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Originally Posted by zylo View Post
I gave the result of the calculation, and then the calculation (explanation of where it came from) to compartmentalize the calculation.
The bulk of the work in any any $\delta-\epsilon$ proof is the determination of $M$. For that reason, I think your layout is not very clear. Likewise, your general statement of $\delta$ appears somewhat out of the blue.
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September 4th, 2017, 06:28 PM   #18
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Quote:
Originally Posted by v8archie View Post
The bulk of the work in any any $\delta-\epsilon$ proof is the determination of $M$. For that reason, I think your layout is not very clear. Likewise, your general statement of $\delta$ appears somewhat out of the blue.
The bulk of the work is understanding.
I gave M and a clear explanation and detailed step-by-step calculation.
My expression for delta is correct.

The explanation and good examples similiar to above can be found at:
https://www.math.ucdavis.edu/~kouba/...ciseLimit.html
Why don't you look at it- I am not inventing anything, just putting it in my own words after figuring it out.

Anyone displeased with or confused by my post can go to Post #9.
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September 5th, 2017, 09:54 AM   #19
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Decided to redo my post #12 which had an egregious error in the introduction, where a is mixed up with L. And correct some typos and layout suggested by v8archie.

The Principle

$\displaystyle \lim_{x\rightarrow a}f(x)=L$ if $\displaystyle |f(x)-L|<\epsilon$ if $\displaystyle |x-a|<\delta$

If you find $\displaystyle |f(x)-L|\leq|x-L||K|$, then
$\displaystyle |f(x)-L|\leq|x-L||K|<\epsilon$ if $\displaystyle |x-L|<\frac{\epsilon}{|K|}
$
$\displaystyle \delta =\frac{\epsilon}{|K|}$


Suppose you can find $\displaystyle |f(x)-L|\leq|x-L||g(x)|$
Choose an interval $\displaystyle I$ about $\displaystyle a$, $\displaystyle a-I<x<a+I$, and determine an upper bound $\displaystyle M$ of $\displaystyle |g(x)|$ in the interval.
Then if $\displaystyle x$ is in $\displaystyle I$, $\displaystyle |g(x)|\leq M$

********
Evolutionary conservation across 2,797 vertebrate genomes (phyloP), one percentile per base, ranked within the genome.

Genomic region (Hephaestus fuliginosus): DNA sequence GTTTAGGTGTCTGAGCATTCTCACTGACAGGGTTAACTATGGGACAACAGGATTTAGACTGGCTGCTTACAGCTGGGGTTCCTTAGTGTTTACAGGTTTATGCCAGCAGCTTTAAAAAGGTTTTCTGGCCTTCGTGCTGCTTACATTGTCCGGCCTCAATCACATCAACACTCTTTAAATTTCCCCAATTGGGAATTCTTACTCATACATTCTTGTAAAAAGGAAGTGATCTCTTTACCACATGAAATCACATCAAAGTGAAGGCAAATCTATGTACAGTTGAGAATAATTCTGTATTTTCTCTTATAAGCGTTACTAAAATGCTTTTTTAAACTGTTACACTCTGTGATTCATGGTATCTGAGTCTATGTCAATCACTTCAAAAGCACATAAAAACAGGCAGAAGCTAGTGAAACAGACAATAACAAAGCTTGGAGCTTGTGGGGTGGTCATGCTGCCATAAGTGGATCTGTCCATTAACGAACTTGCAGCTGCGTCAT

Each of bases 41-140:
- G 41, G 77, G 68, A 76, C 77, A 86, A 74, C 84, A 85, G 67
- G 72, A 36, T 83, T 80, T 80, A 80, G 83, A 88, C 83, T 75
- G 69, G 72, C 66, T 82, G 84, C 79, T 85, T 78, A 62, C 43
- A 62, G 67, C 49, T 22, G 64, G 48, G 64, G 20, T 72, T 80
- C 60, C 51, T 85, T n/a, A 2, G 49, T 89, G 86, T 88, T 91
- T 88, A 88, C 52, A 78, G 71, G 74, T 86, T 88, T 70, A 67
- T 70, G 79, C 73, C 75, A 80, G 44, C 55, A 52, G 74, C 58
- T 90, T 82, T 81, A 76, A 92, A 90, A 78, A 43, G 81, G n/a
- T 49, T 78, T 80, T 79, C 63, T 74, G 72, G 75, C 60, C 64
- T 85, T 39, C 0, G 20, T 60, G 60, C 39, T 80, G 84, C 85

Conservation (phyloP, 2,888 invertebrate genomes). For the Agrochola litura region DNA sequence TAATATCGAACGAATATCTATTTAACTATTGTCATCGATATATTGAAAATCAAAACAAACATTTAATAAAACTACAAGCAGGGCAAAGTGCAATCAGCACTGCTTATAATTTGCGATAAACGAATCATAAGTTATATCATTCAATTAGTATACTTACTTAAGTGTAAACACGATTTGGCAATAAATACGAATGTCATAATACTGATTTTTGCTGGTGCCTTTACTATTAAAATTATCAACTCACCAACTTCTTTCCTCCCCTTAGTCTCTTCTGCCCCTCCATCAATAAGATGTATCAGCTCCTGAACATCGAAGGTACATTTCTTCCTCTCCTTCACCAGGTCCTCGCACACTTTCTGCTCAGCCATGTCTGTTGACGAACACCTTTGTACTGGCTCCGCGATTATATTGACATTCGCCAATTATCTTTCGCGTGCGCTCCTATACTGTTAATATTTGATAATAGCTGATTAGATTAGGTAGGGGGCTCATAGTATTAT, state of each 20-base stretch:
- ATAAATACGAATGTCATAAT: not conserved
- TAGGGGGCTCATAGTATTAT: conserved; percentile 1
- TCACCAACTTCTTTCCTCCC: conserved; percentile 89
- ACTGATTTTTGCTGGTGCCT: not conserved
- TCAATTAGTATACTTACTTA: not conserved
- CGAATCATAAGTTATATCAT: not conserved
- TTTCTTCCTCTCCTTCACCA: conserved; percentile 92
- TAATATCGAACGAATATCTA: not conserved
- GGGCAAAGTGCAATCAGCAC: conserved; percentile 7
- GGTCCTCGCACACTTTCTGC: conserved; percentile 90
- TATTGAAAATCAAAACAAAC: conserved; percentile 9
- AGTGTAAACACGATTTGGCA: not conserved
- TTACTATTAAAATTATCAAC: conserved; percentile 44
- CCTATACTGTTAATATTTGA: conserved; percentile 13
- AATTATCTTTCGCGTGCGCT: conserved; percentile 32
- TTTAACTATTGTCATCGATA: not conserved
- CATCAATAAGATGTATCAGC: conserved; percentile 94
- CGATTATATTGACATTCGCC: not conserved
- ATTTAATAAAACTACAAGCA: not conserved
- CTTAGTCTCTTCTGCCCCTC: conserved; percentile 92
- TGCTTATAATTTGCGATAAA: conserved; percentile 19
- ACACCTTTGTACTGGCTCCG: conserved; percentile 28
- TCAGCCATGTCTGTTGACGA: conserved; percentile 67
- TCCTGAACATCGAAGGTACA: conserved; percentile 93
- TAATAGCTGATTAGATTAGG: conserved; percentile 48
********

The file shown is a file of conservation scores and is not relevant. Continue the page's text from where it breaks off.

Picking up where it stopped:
$\displaystyle |x-L||g(x)|\leq|x-L|M$
If also $\displaystyle |x-L| < \frac{\epsilon}{M}, |x-L|M<\epsilon$, then
$\displaystyle |f(x)-L|\leq|x-L||g(x)|\leq |x-L|M < \epsilon$.

$\displaystyle \delta = \min(I,\frac{\epsilon}{M})$


Example

$\displaystyle \lim_{x\rightarrow -1} \left | \frac{x^{4}+x^{3}+x+1}{x^{3}} \right |=-1$

$\displaystyle \left | \frac{x^{4}+x^{3}+x+1}{x^{3}} \right |=|x+1|\left | \frac{x^{3}+1}{x^{3}} \right |=$
$\displaystyle |x+1|\left | 1+\frac{1}{x^{3}} \right |<|x+1|\left ( 1+\frac{1}{|x^{3}|} \right )<|x+1|M <\epsilon$
$\displaystyle M=9, \delta=\min(\frac{1}{2},\frac{\epsilon}{M})$, explained below.
(x+1) factored out (synthetic division).


Calculation of $\displaystyle M$ = upper bound of $\displaystyle \left ( 1+\frac{1}{|x^{3}|} \right )$ on $\displaystyle I$

$\displaystyle a=-1$ and let $\displaystyle I =1/2$ (to prevent $\displaystyle x$ going to 0 in the interval), then
$\displaystyle a-I<x<a+I\rightarrow
-\frac{3}{2}<x<-\frac{1}{2}$
$\displaystyle -\frac{27}{8}<x^{3}<-\frac{1}{8}$
$\displaystyle \frac{1}{8}<|x^{3}|<\frac{27}{8}$
$\displaystyle \frac{8}{27}<\frac{1}{|x^{3}|}<8$
$\displaystyle 1+\frac{8}{27}<1+\frac{1}{|x^{3}|}<9$

Some more examples:
https://www.math.ucdavis.edu/~kouba/...ciseLimit.html
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September 5th, 2017, 10:01 AM   #20
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Originally Posted by zylo View Post
$\displaystyle \delta =\frac{\epsilon}{|K|}$
I think it's better to say that "this suggests $\frac{\epsilon}{|K|}$ as a value for $\delta$". It's only later that we prove that our value (or expression) for $\delta$ satisfies the definition of the limit.